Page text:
FDA Halts Imports Of Some Chinese Seafood
Friday, June 29, 2007
The U.S. Food and Drug Administration yesterday banned the import of five types of farm-raised fish and shrimp from China because they have been found to contain unsafe drugs, some of which can cause cancer.
The species include catfish, shrimp, eels, basa -- a kind of catfish -- and the carp-like dace. The FDA is not ordering that the products be pulled out of restaurants or from supermarket shelves but said that all incoming shipments would be stopped immediately. The chemicals found in the food "could cause health problems if consumed over a long period of time," said David Acheson, the FDA's assistant commissioner for food protection.
The order follows several months of concerns over food and drug imports from China that came to light with the discovery of tainted pet food in March, which led to manufacturer recalls of more than 100 brands and numerous pet deaths. Food from China meant for humans -- such as mushrooms, plums and scallops -- has been blocked from import by the FDA, which rejects about 200 shipments per month from China.
"There is no imminent threat to the public," Acheson said. He added that the Chinese government has been working to improve inspection of its farmed seafood exports but not enough to prevent yesterday's FDA action. There have been no recorded illnesses from the tainted Chinese fish, the FDA said. The drugs found in the imported fish were just above detectable levels, the agency said.
Chinese manufacturers must clear numerous FDA hurdles involving third-party inspections before their fish will be allowed in the United States, the agency said.
China is the world's largest fisher and second-largest fish exporter to the United States, after Cana da. Shrimp is the most popular imported fish in the United States, making up 34 percent of the market in 2004, according to the most recent statistics from the National Oceanic and Atmospheric Administration.
Last year, the United States imported 1.3 billion pounds of shrimp, 150 million pounds of which came from China, according to the Department of Agriculture. The total value of U.S. imports of Chinese shrimp last year was $331 million, the USDA said.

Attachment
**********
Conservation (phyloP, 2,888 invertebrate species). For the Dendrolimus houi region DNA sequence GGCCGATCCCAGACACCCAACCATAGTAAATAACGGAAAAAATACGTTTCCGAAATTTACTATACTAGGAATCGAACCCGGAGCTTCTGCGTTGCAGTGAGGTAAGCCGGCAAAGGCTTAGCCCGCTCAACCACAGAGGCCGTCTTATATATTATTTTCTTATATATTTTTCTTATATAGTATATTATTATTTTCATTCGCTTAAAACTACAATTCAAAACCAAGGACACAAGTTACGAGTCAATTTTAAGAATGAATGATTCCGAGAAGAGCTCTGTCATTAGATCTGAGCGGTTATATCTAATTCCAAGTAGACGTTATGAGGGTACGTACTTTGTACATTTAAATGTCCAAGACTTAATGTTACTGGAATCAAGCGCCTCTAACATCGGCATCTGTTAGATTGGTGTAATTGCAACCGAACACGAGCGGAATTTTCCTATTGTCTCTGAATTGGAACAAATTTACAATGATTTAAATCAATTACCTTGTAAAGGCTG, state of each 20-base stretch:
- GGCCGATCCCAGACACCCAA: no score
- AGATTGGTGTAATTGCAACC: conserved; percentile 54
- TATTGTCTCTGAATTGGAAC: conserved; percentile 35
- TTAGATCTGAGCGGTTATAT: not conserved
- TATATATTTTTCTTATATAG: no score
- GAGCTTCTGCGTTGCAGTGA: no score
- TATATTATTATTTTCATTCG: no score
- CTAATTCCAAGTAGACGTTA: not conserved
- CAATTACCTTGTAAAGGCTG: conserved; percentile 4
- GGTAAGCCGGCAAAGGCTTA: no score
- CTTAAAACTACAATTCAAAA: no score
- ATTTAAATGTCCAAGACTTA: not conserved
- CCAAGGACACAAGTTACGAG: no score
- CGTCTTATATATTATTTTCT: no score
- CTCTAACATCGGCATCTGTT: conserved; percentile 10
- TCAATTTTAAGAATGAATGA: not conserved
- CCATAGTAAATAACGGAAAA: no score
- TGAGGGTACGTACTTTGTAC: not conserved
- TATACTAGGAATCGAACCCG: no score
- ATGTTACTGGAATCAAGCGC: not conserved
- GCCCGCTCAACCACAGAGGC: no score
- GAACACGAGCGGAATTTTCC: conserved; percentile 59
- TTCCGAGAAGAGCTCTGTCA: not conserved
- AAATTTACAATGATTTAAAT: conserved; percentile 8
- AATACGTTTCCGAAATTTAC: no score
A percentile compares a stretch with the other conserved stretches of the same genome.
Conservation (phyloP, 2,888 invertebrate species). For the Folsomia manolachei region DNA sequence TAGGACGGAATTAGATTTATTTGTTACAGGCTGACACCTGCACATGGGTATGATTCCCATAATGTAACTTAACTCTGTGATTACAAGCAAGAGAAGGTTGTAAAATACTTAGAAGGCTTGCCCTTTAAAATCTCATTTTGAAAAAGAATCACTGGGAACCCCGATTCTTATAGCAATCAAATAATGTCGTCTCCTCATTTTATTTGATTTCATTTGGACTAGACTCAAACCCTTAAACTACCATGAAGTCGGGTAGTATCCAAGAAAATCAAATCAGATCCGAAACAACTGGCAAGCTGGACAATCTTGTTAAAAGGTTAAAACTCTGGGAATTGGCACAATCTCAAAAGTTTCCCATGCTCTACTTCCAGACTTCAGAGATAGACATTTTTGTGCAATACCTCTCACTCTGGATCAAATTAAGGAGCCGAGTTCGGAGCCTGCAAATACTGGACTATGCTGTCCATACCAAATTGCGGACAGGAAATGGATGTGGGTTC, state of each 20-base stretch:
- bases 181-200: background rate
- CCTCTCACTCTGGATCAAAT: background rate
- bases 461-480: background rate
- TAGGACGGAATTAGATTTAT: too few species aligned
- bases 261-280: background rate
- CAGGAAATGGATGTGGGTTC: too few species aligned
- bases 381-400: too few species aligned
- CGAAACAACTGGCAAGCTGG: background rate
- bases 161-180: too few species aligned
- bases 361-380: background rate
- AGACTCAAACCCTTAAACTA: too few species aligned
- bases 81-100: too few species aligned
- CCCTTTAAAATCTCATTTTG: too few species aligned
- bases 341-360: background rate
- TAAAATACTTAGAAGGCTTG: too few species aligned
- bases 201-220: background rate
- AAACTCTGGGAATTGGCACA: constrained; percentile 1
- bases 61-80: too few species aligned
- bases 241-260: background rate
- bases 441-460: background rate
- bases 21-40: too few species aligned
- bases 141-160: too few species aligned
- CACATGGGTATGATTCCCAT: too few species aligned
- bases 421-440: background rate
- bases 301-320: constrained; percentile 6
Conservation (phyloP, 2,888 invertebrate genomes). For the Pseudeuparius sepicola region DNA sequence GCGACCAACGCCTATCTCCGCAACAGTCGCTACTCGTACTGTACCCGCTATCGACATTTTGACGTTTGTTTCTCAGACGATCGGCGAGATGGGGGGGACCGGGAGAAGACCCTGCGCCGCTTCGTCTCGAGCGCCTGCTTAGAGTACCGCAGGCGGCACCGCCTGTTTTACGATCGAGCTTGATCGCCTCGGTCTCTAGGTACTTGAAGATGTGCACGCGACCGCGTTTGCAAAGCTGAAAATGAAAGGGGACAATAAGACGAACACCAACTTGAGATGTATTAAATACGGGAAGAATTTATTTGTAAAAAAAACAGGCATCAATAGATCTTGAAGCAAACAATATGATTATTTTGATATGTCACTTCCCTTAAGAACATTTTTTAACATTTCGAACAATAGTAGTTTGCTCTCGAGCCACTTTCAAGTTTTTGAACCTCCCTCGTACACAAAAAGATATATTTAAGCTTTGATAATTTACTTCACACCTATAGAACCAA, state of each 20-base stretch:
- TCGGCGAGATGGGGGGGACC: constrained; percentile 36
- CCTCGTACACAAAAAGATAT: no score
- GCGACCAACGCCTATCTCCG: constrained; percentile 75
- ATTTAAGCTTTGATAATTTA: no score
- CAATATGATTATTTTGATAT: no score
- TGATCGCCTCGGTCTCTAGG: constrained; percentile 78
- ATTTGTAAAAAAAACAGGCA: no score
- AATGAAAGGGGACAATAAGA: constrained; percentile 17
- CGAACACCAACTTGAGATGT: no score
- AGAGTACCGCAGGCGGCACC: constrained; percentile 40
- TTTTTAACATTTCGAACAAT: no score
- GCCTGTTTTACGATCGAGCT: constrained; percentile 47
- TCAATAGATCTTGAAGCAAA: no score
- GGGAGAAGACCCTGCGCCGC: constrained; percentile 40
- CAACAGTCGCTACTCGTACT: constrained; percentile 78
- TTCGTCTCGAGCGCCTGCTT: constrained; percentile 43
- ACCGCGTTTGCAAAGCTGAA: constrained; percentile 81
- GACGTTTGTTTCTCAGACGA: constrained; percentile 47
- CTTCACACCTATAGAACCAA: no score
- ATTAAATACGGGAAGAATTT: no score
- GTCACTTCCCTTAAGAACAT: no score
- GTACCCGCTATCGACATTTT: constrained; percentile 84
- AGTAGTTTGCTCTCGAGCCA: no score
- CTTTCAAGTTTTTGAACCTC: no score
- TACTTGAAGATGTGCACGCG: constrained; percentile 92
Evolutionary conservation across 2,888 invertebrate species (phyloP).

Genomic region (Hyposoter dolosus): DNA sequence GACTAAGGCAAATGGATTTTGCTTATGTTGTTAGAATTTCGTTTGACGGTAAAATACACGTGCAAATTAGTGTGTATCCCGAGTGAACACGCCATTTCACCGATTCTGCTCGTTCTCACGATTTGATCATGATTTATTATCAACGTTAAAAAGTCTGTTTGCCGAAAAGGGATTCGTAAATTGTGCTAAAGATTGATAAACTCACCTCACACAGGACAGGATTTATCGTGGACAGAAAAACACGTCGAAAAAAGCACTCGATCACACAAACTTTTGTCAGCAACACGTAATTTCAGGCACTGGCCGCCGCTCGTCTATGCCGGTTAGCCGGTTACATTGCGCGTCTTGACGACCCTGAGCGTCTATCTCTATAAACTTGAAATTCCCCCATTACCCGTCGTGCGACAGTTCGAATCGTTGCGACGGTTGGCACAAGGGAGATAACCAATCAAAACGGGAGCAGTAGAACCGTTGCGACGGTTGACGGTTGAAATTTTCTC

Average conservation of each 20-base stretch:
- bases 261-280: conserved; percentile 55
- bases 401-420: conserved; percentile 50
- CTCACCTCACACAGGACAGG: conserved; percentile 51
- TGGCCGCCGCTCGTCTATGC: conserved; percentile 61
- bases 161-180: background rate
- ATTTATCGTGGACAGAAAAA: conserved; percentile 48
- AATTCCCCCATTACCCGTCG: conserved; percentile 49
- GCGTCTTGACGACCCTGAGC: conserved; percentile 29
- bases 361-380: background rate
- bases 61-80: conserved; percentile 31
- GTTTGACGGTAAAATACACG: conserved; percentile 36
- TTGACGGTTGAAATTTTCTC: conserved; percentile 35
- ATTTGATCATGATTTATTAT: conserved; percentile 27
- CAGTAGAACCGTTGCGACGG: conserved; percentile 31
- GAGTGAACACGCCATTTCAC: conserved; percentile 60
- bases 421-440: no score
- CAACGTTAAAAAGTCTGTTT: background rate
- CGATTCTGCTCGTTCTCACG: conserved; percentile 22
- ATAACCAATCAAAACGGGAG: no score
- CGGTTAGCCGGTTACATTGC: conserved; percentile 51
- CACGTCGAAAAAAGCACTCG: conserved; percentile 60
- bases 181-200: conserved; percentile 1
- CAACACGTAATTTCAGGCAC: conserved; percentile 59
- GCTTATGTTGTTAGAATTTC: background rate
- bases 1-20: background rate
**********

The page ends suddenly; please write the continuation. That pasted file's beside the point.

Catfish is the fifth-most-popular American fish. It fueled economic growth in the Mississippi Delta until recent years, when the cheaper Asian catfish began undercutting the delta's hold on the market, though the United States still retains a large lead. Last year, the United States imported 12 million pounds of catfish from China while producing 565 million pounds of its own.
The potential toxins found in fish targeted by the FDA include a chemical called malachite green, which is used to treat fungal infections in fish, Acheson said, and has caused cancer in laboratory animals. Fluoroquinolones, also found in the Chinese fish, can increase antibiotic resistance in humans, the FDA said. The chemicals are often used to battle fish diseases caused by China's polluted waterways, fish experts said.
The FDA had already barred individual Chinese manufacturers found to be exporting tainted fish, as the problems date to 2001. But heightened FDA inspections over the past several months have found that as much as 15 percent of the newly halted seafood contained the harmful chemicals, leading to the countrywide ban.
"We don't know how much of this product is in the country," said Margaret O'K. Glavin, the FDA's associate commissioner for regulatory affairs.
Because of the low cost of farming and processing, the West has increasingly looked to China for food and drugs in addition to manufactured goods. The United States imported $2.3 billion worth of agricultural products from China last year, compared with $133 million in 1980.
The FDA action was good news for U.S. catfish farmers, largely based in the South. U.S. catfish production was down 12 percent in 2006 from 2003. "We're facing a lot of competition in fish," Roger Barlow, president of the Mississippi-based Catfish Institute, said.
Barlow said that catfish farmers have been dinged in recent years by imports of Chinese basa, which are cheaper. In 2002, at the urging of U.S. fish farmers, Congress declared that Vietnamese basa -- largely raised in the Mekong basin -- could not be labeled as the same kind of channel catfish raised in the delta.
"Our industry wants to thank the administration and our delegation for doing what's right," Barlow said of yesterday's ban.
Alabama and Mississippi, two of the largest catfish-producing states, banned sales of Chinese catfish last month after tests found two antibiotics prohibited by the FDA.
"Today's revelation appears to be just the tip of the iceberg when it comes to contaminated and dangerous Chinese goods coming in to the U.S.," Sen. Charles E. Schumer (D-N.Y.) said in a statement.
Tension over the tainted food marred trade talks between Washington and Beijing last month in China. This month, China said it would overhaul its food inspection rules, some of which it said were dated.